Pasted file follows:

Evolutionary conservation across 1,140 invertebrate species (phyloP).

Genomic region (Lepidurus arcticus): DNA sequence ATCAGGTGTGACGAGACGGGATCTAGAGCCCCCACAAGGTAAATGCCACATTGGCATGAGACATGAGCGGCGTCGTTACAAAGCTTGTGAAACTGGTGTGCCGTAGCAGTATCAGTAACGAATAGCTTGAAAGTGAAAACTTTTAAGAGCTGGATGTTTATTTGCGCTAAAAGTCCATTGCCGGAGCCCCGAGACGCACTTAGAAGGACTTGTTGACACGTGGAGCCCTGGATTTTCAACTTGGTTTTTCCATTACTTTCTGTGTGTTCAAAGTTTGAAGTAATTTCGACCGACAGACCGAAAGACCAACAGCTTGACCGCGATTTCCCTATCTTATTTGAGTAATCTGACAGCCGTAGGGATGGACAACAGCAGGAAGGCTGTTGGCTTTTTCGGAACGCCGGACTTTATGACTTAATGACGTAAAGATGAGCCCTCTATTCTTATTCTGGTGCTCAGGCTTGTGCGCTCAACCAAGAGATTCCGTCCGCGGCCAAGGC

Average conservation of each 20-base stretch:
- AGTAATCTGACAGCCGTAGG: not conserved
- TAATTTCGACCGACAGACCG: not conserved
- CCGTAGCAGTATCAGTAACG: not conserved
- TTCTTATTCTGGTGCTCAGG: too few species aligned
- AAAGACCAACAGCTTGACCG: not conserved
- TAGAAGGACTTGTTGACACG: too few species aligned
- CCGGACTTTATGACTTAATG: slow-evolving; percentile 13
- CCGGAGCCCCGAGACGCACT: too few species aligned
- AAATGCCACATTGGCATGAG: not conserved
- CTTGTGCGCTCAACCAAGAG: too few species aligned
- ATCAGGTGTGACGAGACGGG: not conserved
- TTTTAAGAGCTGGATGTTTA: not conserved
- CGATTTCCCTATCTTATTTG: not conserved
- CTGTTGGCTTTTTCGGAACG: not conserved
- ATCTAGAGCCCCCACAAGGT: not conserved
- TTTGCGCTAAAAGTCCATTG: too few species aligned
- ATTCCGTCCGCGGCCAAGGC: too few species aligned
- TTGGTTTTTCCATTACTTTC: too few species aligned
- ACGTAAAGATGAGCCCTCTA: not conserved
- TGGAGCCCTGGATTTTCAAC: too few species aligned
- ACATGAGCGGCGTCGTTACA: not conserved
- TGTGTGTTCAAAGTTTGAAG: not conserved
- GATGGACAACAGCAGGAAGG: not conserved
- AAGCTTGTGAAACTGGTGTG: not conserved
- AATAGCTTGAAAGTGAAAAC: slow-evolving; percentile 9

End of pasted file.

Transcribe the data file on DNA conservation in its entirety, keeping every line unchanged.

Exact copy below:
Evolutionary conservation across 1,140 invertebrate species (phyloP).

Genomic region (Lepidurus arcticus): DNA sequence ATCAGGTGTGACGAGACGGGATCTAGAGCCCCCACAAGGTAAATGCCACATTGGCATGAGACATGAGCGGCGTCGTTACAAAGCTTGTGAAACTGGTGTGCCGTAGCAGTATCAGTAACGAATAGCTTGAAAGTGAAAACTTTTAAGAGCTGGATGTTTATTTGCGCTAAAAGTCCATTGCCGGAGCCCCGAGACGCACTTAGAAGGACTTGTTGACACGTGGAGCCCTGGATTTTCAACTTGGTTTTTCCATTACTTTCTGTGTGTTCAAAGTTTGAAGTAATTTCGACCGACAGACCGAAAGACCAACAGCTTGACCGCGATTTCCCTATCTTATTTGAGTAATCTGACAGCCGTAGGGATGGACAACAGCAGGAAGGCTGTTGGCTTTTTCGGAACGCCGGACTTTATGACTTAATGACGTAAAGATGAGCCCTCTATTCTTATTCTGGTGCTCAGGCTTGTGCGCTCAACCAAGAGATTCCGTCCGCGGCCAAGGC

Average conservation of each 20-base stretch:
- AGTAATCTGACAGCCGTAGG: not conserved
- TAATTTCGACCGACAGACCG: not conserved
- CCGTAGCAGTATCAGTAACG: not conserved
- TTCTTATTCTGGTGCTCAGG: too few species aligned
- AAAGACCAACAGCTTGACCG: not conserved
- TAGAAGGACTTGTTGACACG: too few species aligned
- CCGGACTTTATGACTTAATG: slow-evolving; percentile 13
- CCGGAGCCCCGAGACGCACT: too few species aligned
- AAATGCCACATTGGCATGAG: not conserved
- CTTGTGCGCTCAACCAAGAG: too few species aligned
- ATCAGGTGTGACGAGACGGG: not conserved
- TTTTAAGAGCTGGATGTTTA: not conserved
- CGATTTCCCTATCTTATTTG: not conserved
- CTGTTGGCTTTTTCGGAACG: not conserved
- ATCTAGAGCCCCCACAAGGT: not conserved
- TTTGCGCTAAAAGTCCATTG: too few species aligned
- ATTCCGTCCGCGGCCAAGGC: too few species aligned
- TTGGTTTTTCCATTACTTTC: too few species aligned
- ACGTAAAGATGAGCCCTCTA: not conserved
- TGGAGCCCTGGATTTTCAAC: too few species aligned
- ACATGAGCGGCGTCGTTACA: not conserved
- TGTGTGTTCAAAGTTTGAAG: not conserved
- GATGGACAACAGCAGGAAGG: not conserved
- AAGCTTGTGAAACTGGTGTG: not conserved
- AATAGCTTGAAAGTGAAAAC: slow-evolving; percentile 9